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Dear Catholic.com visitor: Summer is here, and you may be thinking about a well-deserved vacation, family get-togethers, BBQs with neighborhood friends. More than likely, making a donation to Catholic Answers is not on your radar right now. But this is exactly the time we most need your help. The “summer slowdown” in donations is upon us, but the work of spreading the gospel and explaining and defending the Faith never takes a break. Your gift today will change lives and save souls for Christ this summer! The reward is eternal. Thank you and God bless.

Dear Catholic.com visitor: Summer is here, and you may be thinking about a well-deserved vacation, family get-togethers, BBQs with neighborhood friends. More than likely, making a donation to Catholic Answers is not on your radar right now. But this is exactly the time we most need your help. The “summer slowdown” in donations is upon us, but the work of spreading the gospel and explaining and defending the Faith never takes a break. Your gift today will change lives and save souls for Christ this summer! The reward is eternal. Thank you and God bless.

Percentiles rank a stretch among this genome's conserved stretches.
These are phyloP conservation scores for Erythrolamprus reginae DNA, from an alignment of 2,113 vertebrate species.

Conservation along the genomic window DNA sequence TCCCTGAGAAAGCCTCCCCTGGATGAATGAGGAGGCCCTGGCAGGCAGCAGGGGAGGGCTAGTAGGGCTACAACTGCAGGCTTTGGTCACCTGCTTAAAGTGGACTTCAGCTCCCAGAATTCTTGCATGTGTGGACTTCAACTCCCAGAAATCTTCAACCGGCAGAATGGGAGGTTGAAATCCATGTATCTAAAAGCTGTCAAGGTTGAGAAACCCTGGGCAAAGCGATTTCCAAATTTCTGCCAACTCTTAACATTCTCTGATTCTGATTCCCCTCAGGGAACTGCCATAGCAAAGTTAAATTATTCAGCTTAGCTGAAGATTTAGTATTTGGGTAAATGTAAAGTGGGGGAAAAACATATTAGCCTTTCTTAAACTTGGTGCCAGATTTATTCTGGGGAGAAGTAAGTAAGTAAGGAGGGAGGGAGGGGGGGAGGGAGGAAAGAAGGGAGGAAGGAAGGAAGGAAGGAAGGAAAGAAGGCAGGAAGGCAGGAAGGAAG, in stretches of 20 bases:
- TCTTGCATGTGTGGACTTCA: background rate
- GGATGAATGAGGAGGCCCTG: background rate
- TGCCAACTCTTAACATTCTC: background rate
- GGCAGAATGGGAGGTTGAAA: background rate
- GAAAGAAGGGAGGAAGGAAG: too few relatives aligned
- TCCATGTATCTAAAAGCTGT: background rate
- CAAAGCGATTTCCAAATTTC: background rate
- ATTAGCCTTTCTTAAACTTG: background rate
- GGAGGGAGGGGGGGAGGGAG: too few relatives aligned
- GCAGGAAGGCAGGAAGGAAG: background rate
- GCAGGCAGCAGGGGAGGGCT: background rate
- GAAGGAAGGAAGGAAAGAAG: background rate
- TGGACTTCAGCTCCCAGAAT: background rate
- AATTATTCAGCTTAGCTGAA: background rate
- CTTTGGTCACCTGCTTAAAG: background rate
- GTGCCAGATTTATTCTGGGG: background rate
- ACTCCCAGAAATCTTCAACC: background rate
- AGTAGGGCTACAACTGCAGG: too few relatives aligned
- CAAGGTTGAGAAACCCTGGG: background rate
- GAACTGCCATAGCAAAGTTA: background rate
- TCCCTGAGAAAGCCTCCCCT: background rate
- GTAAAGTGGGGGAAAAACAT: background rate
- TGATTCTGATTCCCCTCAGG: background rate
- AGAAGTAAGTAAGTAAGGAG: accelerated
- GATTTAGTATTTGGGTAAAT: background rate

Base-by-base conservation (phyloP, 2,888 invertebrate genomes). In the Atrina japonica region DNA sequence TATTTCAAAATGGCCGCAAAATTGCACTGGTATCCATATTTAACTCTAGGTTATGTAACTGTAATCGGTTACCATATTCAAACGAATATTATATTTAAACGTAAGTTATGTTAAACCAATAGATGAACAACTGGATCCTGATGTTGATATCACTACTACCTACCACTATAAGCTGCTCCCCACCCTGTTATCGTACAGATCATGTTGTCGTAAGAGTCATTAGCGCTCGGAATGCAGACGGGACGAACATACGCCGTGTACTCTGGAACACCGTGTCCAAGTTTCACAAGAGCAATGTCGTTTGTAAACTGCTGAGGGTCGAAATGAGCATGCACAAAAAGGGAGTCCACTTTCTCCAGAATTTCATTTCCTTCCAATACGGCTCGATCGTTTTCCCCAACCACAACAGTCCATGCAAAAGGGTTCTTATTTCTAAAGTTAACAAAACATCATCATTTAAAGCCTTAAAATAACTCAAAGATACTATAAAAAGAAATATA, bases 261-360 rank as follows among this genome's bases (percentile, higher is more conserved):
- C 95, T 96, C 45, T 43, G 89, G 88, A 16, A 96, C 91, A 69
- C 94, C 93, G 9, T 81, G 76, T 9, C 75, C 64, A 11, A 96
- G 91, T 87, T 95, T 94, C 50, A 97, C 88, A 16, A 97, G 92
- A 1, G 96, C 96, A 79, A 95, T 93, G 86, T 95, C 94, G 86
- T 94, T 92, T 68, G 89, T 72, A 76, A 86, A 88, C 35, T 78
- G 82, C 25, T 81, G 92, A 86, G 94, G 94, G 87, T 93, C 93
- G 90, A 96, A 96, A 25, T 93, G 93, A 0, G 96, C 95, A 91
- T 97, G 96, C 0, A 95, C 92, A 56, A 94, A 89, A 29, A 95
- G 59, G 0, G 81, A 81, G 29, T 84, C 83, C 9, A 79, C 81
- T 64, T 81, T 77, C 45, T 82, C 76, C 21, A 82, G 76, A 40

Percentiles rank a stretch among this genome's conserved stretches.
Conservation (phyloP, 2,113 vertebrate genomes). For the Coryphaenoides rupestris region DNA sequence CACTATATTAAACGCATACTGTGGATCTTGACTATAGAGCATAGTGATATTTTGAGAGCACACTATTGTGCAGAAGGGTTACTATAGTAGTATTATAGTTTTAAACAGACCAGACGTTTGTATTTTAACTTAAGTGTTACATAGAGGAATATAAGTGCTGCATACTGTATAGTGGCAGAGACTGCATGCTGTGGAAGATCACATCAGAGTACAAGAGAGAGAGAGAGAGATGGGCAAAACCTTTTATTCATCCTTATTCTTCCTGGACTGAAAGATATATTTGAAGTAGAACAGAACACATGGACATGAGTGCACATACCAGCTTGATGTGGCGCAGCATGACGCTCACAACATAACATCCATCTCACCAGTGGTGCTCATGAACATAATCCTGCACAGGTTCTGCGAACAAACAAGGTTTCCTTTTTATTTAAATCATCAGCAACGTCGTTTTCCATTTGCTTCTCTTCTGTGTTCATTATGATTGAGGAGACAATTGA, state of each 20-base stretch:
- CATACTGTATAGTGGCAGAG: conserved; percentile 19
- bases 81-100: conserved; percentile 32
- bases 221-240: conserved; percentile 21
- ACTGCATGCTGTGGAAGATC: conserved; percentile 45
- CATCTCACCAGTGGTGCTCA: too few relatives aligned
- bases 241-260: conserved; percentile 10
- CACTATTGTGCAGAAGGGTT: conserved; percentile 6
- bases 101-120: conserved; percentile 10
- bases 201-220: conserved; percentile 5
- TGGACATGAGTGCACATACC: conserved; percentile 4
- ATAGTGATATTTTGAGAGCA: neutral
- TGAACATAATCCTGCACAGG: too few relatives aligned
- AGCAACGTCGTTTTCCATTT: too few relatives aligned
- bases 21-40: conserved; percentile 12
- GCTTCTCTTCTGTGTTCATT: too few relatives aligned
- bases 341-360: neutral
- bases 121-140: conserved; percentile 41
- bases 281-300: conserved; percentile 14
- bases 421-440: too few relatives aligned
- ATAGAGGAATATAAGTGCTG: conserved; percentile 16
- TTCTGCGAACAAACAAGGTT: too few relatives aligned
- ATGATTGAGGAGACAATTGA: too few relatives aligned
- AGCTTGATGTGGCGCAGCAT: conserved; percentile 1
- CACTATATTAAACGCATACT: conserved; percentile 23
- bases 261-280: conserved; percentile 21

Luca Giordano

Neapolitan painter. b. 1632; d. 1705

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Giordano, LUCA, Neapolitan painter; b. at Naples, 1632; d. in the same place, January 12, 1705. He was esteemed the marvel of his age for the rapidity with which he covered with frescoes vast ceilings, domes, and walls in Italy and Spain, and was known as Luca “Fa Presto” (make haste), as the demand for his work was so great that his father was continually urging him to greater dispatch, until at length he was able to work with extraordinary speed. He was undoubtedly the chief of the Machinisti, as the popular quick-painting decorators of Italy came to be called, and perhaps no other painter has left so many pictures. He was a pupil of Ribera, and then of Pietro da Cortona, and a constant copyist of the works of Raphael.

Some of his earliest paintings were for the churches of Naples, but in 1679 he was invited to Florence, and in 1692 to Madrid, where he painted the immense ceiling and staircase of the Escorial, and an enormous number of separate pictures. In 1702 he accompanied the King of Spain to Naples, and there he spent the last three years of his life. There are sixty of his pictures in Madrid, and about half that number in Naples, while the galleries of Dresden, Munich, Paris, Vienna, Rome, and St. Petersburg, all boast of a large number of his works. He executed several etchings, and is believed to have also worked in pastel.

GEORGE CHARLES WILLIAMSON


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